Difference between revisions of "Talk:Hamlet"

From Conservapedia
Jump to: navigation, search
m (Garden of Eden)
(Garden of Eden: fix formatting)
(One intermediate revision by the same user not shown)
Line 23: Line 23:
 
[[User:Aschlafly|Aschlafly]], re my recent edits, it looks like I acted too quickly! I now see that you added the reference to the Fall. But don't you think that the Garden of Eden connection needs to expanded on? Also, while it is possible that Ophelia might be pregnant, there is no mention of this, or to an abortion in the play, unless drowning yourself is taken as involving abortion?
 
[[User:Aschlafly|Aschlafly]], re my recent edits, it looks like I acted too quickly! I now see that you added the reference to the Fall. But don't you think that the Garden of Eden connection needs to expanded on? Also, while it is possible that Ophelia might be pregnant, there is no mention of this, or to an abortion in the play, unless drowning yourself is taken as involving abortion?
  
:I will take a closer look. I think both points are justified about the play.14:19, January 20, 2022 (EST)~
+
:I will take a closer look. I think both points are justified about the play.--[[User:Aschlafly|Andy Schlafly]] ([[User talk:Aschlafly|talk]]) 21:31, January 20, 2022 (EST)
 
::I found this: Hunt, Maurice, "Impregnating Ophelia". ''Neophilologus; Dordrecht'' Vol. 89, Iss. 4,  (Oct 2005): 641-663.  DOI:10.1007/s11061-005-5284-0. This refers to earlier discussions of the topic.
 
::I found this: Hunt, Maurice, "Impregnating Ophelia". ''Neophilologus; Dordrecht'' Vol. 89, Iss. 4,  (Oct 2005): 641-663.  DOI:10.1007/s11061-005-5284-0. This refers to earlier discussions of the topic.
  
:::Re abortion I found a suggestion that Ophelia used rosemary and rue to induce an abortion. ([https://thebillshakespeareproject.com/2015/05/hamlet-ophelia-and-her-flowers-aftermath/]). See also :
+
:::Re abortion I found a suggestion that Ophelia used rosemary and rue to induce an abortion. ([https://thebillshakespeareproject.com/2015/05/hamlet-ophelia-and-her-flowers-aftermath/]). See also: Lucile F. Newman,  "Ophelia's Herbal", ''Economic Botany'', Vol. 33, No. 2 (Apr. - Jun., 1979), pp. 227-232 (6 pages)[https://www.jstor.org/stable/4254050 ]
Lucile F. Newman,  "Ophelia's Herbal", ''Economic Botany'', Vol. 33, No. 2 (Apr. - Jun., 1979), pp. 227-232 (6 pages)[https://www.jstor.org/stable/4254050 ]
+
 
 +
::I bolstered the comparison to the [[Garden of Eden]].  Many discussions of this can found on the internet.--[[User:Aschlafly|Andy Schlafly]] ([[User talk:Aschlafly|talk]]) 21:31, January 20, 2022 (EST)

Revision as of 02:31, January 21, 2022

Sorry, edit conflict:

When Hamlet feigns mental illness (some speculate that he actually was mad) to cover his unusual activities, he confides to Horatio, "I am only mad north by northwest" and "There's a method to my madness"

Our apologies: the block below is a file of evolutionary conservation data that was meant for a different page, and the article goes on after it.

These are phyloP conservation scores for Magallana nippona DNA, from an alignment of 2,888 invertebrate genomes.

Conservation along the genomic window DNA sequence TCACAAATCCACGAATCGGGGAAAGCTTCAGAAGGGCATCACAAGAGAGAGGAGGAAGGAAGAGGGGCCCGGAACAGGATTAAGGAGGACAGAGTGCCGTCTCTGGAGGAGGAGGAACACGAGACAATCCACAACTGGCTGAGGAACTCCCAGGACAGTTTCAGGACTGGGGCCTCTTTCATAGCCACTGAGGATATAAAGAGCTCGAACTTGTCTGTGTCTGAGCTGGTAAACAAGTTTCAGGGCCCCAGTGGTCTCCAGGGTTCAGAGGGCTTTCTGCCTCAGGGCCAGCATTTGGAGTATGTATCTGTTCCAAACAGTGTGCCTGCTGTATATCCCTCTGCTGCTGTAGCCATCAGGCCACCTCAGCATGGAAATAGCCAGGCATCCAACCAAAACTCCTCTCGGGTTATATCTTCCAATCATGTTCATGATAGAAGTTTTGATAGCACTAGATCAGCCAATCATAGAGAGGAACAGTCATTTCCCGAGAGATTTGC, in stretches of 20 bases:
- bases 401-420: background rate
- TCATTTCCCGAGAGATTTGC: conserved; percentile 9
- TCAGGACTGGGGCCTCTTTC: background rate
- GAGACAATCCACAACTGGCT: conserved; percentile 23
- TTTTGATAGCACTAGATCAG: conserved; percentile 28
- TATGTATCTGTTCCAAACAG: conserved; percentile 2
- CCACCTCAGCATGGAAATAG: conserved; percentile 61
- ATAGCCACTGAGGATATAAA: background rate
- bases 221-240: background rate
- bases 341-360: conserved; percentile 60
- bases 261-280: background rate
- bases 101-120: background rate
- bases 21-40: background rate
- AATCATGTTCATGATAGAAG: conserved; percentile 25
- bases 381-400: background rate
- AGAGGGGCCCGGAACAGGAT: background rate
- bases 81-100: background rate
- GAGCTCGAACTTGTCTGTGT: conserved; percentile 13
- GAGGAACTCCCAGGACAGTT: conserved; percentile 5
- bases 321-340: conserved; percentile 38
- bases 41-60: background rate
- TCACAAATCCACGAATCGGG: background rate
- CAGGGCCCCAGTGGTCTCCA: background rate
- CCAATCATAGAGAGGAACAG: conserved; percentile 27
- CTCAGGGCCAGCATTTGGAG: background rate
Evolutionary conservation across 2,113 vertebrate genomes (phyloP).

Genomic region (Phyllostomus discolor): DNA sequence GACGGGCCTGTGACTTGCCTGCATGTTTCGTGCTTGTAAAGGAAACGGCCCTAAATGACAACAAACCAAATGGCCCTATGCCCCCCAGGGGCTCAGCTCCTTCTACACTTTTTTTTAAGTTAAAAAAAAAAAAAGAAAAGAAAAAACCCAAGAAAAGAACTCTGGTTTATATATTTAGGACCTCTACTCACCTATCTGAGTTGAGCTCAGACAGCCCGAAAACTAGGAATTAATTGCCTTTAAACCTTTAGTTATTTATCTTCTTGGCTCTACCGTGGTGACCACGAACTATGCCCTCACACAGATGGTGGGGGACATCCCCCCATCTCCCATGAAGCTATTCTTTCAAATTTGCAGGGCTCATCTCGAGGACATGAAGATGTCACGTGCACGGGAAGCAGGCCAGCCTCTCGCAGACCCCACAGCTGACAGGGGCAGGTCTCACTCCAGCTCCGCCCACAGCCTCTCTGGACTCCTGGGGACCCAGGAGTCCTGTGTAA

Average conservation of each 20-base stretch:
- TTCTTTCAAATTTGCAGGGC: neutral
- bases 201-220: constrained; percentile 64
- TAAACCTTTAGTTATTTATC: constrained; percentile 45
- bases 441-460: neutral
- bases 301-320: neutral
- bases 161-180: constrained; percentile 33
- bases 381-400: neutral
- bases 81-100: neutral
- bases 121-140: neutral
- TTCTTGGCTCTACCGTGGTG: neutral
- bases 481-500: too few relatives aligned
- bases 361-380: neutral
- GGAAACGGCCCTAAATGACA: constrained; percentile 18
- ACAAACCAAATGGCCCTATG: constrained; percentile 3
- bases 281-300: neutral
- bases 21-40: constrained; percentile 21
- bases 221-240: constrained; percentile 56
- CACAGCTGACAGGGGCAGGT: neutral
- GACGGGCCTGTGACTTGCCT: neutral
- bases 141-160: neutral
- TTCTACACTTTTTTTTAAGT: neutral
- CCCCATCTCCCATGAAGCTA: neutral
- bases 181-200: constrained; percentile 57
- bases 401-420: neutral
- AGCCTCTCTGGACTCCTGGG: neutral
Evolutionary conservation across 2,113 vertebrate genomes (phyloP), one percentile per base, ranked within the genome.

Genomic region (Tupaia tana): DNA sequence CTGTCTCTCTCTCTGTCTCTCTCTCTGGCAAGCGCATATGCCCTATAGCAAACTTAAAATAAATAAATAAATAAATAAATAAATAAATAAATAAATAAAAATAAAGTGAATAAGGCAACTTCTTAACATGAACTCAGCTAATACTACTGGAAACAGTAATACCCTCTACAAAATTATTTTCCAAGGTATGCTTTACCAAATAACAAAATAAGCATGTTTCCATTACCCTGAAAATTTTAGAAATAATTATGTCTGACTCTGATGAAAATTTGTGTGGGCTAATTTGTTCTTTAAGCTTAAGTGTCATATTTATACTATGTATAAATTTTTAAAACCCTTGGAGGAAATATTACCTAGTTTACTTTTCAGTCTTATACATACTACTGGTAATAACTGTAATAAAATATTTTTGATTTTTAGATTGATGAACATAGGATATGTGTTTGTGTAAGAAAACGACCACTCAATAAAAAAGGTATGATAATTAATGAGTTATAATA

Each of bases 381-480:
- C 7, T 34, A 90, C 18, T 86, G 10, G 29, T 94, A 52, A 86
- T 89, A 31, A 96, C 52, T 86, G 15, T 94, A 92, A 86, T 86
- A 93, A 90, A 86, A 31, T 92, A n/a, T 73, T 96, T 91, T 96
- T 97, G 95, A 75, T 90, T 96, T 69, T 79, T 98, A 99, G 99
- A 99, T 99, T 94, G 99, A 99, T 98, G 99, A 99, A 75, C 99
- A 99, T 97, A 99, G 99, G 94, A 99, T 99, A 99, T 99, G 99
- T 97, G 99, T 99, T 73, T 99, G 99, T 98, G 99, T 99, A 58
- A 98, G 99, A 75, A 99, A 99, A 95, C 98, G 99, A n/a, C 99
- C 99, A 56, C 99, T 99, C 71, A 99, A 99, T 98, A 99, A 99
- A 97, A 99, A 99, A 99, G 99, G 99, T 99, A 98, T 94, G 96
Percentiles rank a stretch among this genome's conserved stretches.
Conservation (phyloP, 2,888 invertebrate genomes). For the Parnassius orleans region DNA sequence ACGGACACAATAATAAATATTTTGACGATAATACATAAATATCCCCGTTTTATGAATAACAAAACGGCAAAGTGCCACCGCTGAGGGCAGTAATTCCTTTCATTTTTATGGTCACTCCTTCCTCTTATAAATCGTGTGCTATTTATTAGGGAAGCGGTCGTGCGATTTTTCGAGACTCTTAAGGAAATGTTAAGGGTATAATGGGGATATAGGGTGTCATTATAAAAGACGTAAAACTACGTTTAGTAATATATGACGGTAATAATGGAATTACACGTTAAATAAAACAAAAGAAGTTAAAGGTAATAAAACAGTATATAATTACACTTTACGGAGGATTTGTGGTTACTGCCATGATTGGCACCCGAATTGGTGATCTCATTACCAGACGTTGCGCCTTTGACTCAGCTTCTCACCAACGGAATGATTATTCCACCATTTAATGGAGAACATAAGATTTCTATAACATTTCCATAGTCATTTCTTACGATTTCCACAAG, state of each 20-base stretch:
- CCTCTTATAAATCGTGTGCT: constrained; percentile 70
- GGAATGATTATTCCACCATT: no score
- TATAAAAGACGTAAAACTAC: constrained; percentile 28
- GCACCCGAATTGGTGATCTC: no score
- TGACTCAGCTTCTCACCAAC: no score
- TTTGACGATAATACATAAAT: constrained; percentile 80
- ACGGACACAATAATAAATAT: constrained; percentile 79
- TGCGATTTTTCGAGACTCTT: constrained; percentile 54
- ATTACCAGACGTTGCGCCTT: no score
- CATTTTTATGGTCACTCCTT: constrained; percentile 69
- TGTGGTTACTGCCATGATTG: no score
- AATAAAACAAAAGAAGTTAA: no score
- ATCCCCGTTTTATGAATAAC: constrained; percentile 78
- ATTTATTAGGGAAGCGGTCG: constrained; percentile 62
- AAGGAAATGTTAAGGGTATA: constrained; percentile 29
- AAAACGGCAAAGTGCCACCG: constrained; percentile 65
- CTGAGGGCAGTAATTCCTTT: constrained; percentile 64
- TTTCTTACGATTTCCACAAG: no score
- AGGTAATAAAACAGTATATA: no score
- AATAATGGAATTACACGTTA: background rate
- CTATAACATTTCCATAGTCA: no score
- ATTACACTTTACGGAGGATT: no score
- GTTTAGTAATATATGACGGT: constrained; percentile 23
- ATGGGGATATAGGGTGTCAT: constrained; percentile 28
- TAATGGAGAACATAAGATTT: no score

Good point, I'll incorporate that. Ed Poor

Ophelia

I don't think we give enough attention to Ophelia. She had it rough. Although we don't know how deeply they were involved, she may have been sleeping with Hamlet. If so, it would be ever so much painful to find out, after being told to break up with her boyfriend, that he had killed her father.

There's a kind of parallel between Ophelia and Hamlet.

  • Each lost a father
    1. Hamlet's father was murdered by his uncle/stepfather
    2. Ophelia's father was killed by her ex-boyfriend Hamlet
  • Each seemed to go crazy after finding out who caused their father's death
    1. Hamlet pretended to be mad, while preparing to take revenge on his uncle (his mother's husband!)
    2. Ophelia might not have been pretending, and had no way to take revenge on anyone other than by killing herself

--Ed Poor Talk 20:41, 12 January 2008 (EST)

Garden of Eden

Aschlafly, re my recent edits, it looks like I acted too quickly! I now see that you added the reference to the Fall. But don't you think that the Garden of Eden connection needs to expanded on? Also, while it is possible that Ophelia might be pregnant, there is no mention of this, or to an abortion in the play, unless drowning yourself is taken as involving abortion?

I will take a closer look. I think both points are justified about the play.--Andy Schlafly (talk) 21:31, January 20, 2022 (EST)
I found this: Hunt, Maurice, "Impregnating Ophelia". Neophilologus; Dordrecht Vol. 89, Iss. 4, (Oct 2005): 641-663. DOI:10.1007/s11061-005-5284-0. This refers to earlier discussions of the topic.
Re abortion I found a suggestion that Ophelia used rosemary and rue to induce an abortion. ([1]). See also: Lucile F. Newman, "Ophelia's Herbal", Economic Botany, Vol. 33, No. 2 (Apr. - Jun., 1979), pp. 227-232 (6 pages)[2]
I bolstered the comparison to the Garden of Eden. Many discussions of this can found on the internet.--Andy Schlafly (talk) 21:31, January 20, 2022 (EST)